How Personal Bankruptcy Affects your Taxes (Part I)

In recent years, bankruptcy filings have continued at a brisk pace. Many consumers are still feeling the effects of the housing market meltdown in the late 2000s and the financial crisis of 2008. The resulting foreclosures and job losses have prompted millions to seek some form of bankruptcy protection.

What is Bankruptcy?

Bankruptcy can come in a number of different forms. For consumers, there are two common types of bankruptcy protection, Chapter 13 and Chapter 7.

Chapter 13 Bankruptcy: Consumers that have fallen behind on some of their payments but are employed and believe they are able to repay their debts often choose to file a Chapter 13 bankruptcy. Chapter 13 is often likened to a court-administered debt consolidation. The debtor, with the assistance of his/her attorney, negotiates a repayment plan with the creditors with the court acting as the mediator. Interest reductions, payment reductions, and some level of debt cancellation are typical outcomes of a Chapter 13 negotiation. The end goal for the debtor is to develop a repayment plan that is workable and will not cause them to fall behind again.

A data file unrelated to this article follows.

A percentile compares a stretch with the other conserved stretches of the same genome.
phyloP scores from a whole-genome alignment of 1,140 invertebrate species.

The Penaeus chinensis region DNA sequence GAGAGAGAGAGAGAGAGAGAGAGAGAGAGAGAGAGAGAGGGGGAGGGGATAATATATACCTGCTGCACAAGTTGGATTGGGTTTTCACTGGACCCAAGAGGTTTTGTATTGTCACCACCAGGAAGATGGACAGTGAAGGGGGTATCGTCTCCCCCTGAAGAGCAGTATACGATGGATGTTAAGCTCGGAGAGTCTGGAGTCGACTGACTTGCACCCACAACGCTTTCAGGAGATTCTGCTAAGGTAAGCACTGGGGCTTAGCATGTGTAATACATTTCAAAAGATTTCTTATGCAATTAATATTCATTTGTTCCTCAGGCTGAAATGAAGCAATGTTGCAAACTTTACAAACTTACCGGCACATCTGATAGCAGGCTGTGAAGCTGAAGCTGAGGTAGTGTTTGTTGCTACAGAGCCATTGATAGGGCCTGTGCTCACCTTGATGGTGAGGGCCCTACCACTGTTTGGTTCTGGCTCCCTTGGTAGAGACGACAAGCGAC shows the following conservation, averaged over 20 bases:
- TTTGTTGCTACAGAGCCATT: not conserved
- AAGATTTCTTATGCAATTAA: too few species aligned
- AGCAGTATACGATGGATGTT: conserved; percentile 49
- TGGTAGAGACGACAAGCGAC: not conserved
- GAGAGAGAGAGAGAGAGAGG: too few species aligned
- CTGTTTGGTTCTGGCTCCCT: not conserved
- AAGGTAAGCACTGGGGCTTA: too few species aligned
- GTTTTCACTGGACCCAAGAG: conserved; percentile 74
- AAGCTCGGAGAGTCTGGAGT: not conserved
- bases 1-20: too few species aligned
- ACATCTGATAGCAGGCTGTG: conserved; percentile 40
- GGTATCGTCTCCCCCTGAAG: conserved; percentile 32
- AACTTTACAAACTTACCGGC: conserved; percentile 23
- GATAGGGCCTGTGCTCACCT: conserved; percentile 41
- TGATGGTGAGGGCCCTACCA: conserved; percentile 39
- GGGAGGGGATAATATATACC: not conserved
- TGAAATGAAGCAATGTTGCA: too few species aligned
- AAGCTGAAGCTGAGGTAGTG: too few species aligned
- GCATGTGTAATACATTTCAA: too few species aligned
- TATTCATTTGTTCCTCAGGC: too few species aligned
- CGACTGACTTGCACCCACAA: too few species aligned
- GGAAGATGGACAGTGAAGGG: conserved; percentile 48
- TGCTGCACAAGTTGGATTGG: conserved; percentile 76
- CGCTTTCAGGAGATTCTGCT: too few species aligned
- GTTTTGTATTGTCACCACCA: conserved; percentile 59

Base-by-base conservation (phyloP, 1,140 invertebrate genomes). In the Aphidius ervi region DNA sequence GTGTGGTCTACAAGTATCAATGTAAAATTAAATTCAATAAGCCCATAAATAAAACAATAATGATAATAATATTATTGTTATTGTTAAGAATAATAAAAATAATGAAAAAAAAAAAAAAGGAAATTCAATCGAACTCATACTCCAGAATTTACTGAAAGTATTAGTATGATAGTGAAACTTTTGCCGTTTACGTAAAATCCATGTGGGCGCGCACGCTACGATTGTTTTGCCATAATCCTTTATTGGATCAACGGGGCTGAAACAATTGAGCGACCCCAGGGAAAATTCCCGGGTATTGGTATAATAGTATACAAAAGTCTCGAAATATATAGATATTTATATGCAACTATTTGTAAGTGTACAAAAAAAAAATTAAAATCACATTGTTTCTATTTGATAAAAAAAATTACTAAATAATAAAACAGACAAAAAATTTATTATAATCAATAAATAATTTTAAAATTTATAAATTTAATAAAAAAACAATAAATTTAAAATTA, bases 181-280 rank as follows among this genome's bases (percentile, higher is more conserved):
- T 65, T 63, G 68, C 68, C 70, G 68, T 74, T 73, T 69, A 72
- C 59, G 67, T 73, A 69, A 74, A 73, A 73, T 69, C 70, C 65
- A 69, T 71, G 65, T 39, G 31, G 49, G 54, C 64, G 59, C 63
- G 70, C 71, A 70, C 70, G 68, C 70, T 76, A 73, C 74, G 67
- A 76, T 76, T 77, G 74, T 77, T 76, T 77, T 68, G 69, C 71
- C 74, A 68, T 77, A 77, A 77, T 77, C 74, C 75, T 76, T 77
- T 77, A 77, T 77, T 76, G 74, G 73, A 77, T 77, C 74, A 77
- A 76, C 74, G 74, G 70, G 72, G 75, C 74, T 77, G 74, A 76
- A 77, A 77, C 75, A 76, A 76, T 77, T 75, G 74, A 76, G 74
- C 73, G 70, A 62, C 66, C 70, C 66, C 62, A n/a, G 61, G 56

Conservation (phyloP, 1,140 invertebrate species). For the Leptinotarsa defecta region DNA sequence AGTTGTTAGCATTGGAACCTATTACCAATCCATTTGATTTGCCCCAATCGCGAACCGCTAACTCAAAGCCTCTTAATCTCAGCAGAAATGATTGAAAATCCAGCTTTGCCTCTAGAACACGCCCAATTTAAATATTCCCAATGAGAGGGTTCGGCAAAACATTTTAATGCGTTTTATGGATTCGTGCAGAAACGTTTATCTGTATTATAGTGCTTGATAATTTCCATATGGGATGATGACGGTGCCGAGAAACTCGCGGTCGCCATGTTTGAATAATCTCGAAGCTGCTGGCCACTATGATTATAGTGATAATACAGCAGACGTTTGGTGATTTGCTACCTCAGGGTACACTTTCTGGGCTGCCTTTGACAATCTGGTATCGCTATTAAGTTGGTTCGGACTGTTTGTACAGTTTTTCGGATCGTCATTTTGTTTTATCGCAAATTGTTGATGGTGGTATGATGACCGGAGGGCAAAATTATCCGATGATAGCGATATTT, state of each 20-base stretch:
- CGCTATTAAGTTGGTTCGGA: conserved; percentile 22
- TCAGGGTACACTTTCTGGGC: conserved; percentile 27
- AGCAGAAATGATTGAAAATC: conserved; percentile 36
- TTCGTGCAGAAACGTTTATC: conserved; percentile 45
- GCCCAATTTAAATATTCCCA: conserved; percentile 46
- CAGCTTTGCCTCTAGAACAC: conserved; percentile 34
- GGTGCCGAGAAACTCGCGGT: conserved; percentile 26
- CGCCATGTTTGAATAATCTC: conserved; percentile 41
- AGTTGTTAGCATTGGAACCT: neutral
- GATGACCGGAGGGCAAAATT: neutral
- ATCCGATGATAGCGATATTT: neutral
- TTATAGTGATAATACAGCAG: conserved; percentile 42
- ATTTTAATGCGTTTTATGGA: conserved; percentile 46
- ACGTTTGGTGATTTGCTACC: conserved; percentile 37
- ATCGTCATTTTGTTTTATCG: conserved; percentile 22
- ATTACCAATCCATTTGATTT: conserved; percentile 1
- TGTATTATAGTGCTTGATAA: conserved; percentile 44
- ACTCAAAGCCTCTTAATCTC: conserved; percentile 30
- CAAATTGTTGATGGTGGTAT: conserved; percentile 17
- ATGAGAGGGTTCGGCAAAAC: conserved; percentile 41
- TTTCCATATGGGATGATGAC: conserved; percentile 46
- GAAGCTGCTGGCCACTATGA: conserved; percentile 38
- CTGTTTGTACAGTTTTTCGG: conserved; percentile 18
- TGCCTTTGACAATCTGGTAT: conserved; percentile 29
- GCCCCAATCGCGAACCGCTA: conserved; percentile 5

Chapter 7 Bankruptcy: Chapter 7 bankruptcy is far less complicated than Chapter 13. In a Chapter 7 filing, the debtor petitions the court (usually through an attorney) to have his/her debts completely discharged. If the debtor meets the income and asset qualifications, the court will most likely grant the petition. A Chapter 7 bankruptcy is typically sought when the debtor has become unemployed, disabled, or fallen on some other financial hardship that has made it difficult or impossible to repay his/her debts.

Those filing Chapter 7 and Chapter 13 bankruptcies often have questions about the tax implications. We will take a closer look at those in Part II of this series.

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